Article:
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Fact Not Fiction: Bookmark Your New Non-Fiction Favourites


Diving into a new book is one of life’s greatest pleasures, even more so when you uncover a tantalising non-fiction read. Which means there’s no better time to bookmark your reading list as the An Post Irish Book Awards has unveiled its 2020 shortlist – which includes a host of must-read nonfiction. 

Read on to uncover some of the books you should add to your Autumn/Winter collection. Tune into virtual An Post Irish Book Awards show on Wednesday 25th November at 7:30pm on RTE.ie/Culture to find out who wins.

Real Life Stories

With a penchant for embracing challenges with gusto, comedian and broadcaster, Tommy Tiernan’s account of ‘Winging It’ in his chat-show (in which he interviewed guests ‘blind’) offers fans of his decades-long career an insight into the engaging connection he forged with a host of guests across the series.  One of six books in the running for this year’s Popular Non-Fiction Book of the Year Award, it’s joined on the shortlist by superstar TV Vet, Noel Fitzpatrick’s account of his career dedicated to working with much-loved animals in Being the Supervet: How Animals Saved My Life.  

Keelin Shanley’s moving and inspirational post-houmous memoir, A Light That Never Goes Out, offers the many fans of the late broadcaster an insight into her acclaimed career and courageous approach to living with cancer. Elsewhere in this category, Dara McAnulty and Luke O’Neill offer their unique view on the natural world and science in Diary of a Young Naturalist and Never Mind the B*ll*cks: Here’s the Science, and a gripping read is offered in A Guarded Life, by Majella Moynihan with Aoife Kelleher.  

Insight & Inspiration

A storied line-up of writers feature on the Non-Fiction Book of the Year Shortlist, with Dr Marie Cassidy (Beyond the Tape) and former President, Mary McAleese, (Here’s the Story) amongst the well-known names who have penned gripping accounts of their remarkable careers. Psychologist Niamh Fitzpatrick shares her story of navigating through grief and turmoil in Tell me the Truth About Loss, while poet and writer, Doireann Ni Ghriofa blends lyrical prose and genres in the highly original, A Ghost in the The Throat. A gripping read is offered in The Arms Crisis of 1970: The Plot That Never Was by Michael Heney, while Notes from an Apocalypse by Mark O’Connell sees the writer set out to understand the perspective of people preparing for disaster.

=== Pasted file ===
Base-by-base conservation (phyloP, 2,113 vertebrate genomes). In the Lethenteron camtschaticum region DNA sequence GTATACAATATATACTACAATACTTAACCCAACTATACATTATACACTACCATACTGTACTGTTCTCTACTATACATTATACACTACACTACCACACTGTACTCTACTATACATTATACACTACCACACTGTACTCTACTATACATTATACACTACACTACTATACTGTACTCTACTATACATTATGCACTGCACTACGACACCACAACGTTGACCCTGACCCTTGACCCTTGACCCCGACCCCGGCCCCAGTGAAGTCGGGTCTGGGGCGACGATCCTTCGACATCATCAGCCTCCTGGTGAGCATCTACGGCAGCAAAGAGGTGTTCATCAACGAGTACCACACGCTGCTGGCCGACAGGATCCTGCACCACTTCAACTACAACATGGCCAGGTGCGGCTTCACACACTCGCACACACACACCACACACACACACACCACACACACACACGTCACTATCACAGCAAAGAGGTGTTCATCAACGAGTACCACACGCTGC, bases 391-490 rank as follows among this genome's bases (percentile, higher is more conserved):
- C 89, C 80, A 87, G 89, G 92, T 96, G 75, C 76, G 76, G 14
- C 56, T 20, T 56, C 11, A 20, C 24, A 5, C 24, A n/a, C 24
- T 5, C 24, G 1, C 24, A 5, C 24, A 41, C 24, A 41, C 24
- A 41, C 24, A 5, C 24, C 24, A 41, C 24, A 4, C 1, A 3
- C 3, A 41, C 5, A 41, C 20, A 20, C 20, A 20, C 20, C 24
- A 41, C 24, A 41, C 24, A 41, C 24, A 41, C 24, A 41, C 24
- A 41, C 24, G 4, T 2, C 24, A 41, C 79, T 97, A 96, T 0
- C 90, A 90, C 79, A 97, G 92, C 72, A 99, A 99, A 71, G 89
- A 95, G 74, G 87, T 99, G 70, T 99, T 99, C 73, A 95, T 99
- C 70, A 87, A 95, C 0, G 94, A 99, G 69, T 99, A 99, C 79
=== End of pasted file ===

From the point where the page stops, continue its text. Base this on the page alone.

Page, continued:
For anyone who wants to add a worthy addition to their coffee table or book shelves, look no further than the Best Irish Published Book of the Year shortlist, which includes the evocative portraits and stories from the start of life amidst Covid-19 captured by photographer, Ruth Medjber in Twilight Together. Manchán Magan considers the meaning of our different descriptions for field in the Irish language in Thirty-Two Words for Field, while An Irish Nature Year takes centre-stage in the new work by Jane Powers, with illustrations by Robert Vaughan.

Historical snapshots are given a new lease of life in the beautifully rendered Old Ireland in Colour by Anne Buckley, while acclaimed broadcaster, Ray D’Arcy, offers a view of listener’s lives in a collection of 150 short stories gathered from the listenership of his RTÉ Radio One show in A Page from my Life. While Doireann Ní Ghríofa rounds out the list with her lyrical new work, A Ghost in the Throat.
#ReadersWanted
Don't forget to watch the An Post Irish Book Awards Virtual Awards Ceremony on Wednesday 25th November at 7:30pm on RTE.ie/Culture. 

For more reading recommendations – and to share your favourite non-fiction read – follow the conversation across social using #ReadersWanted.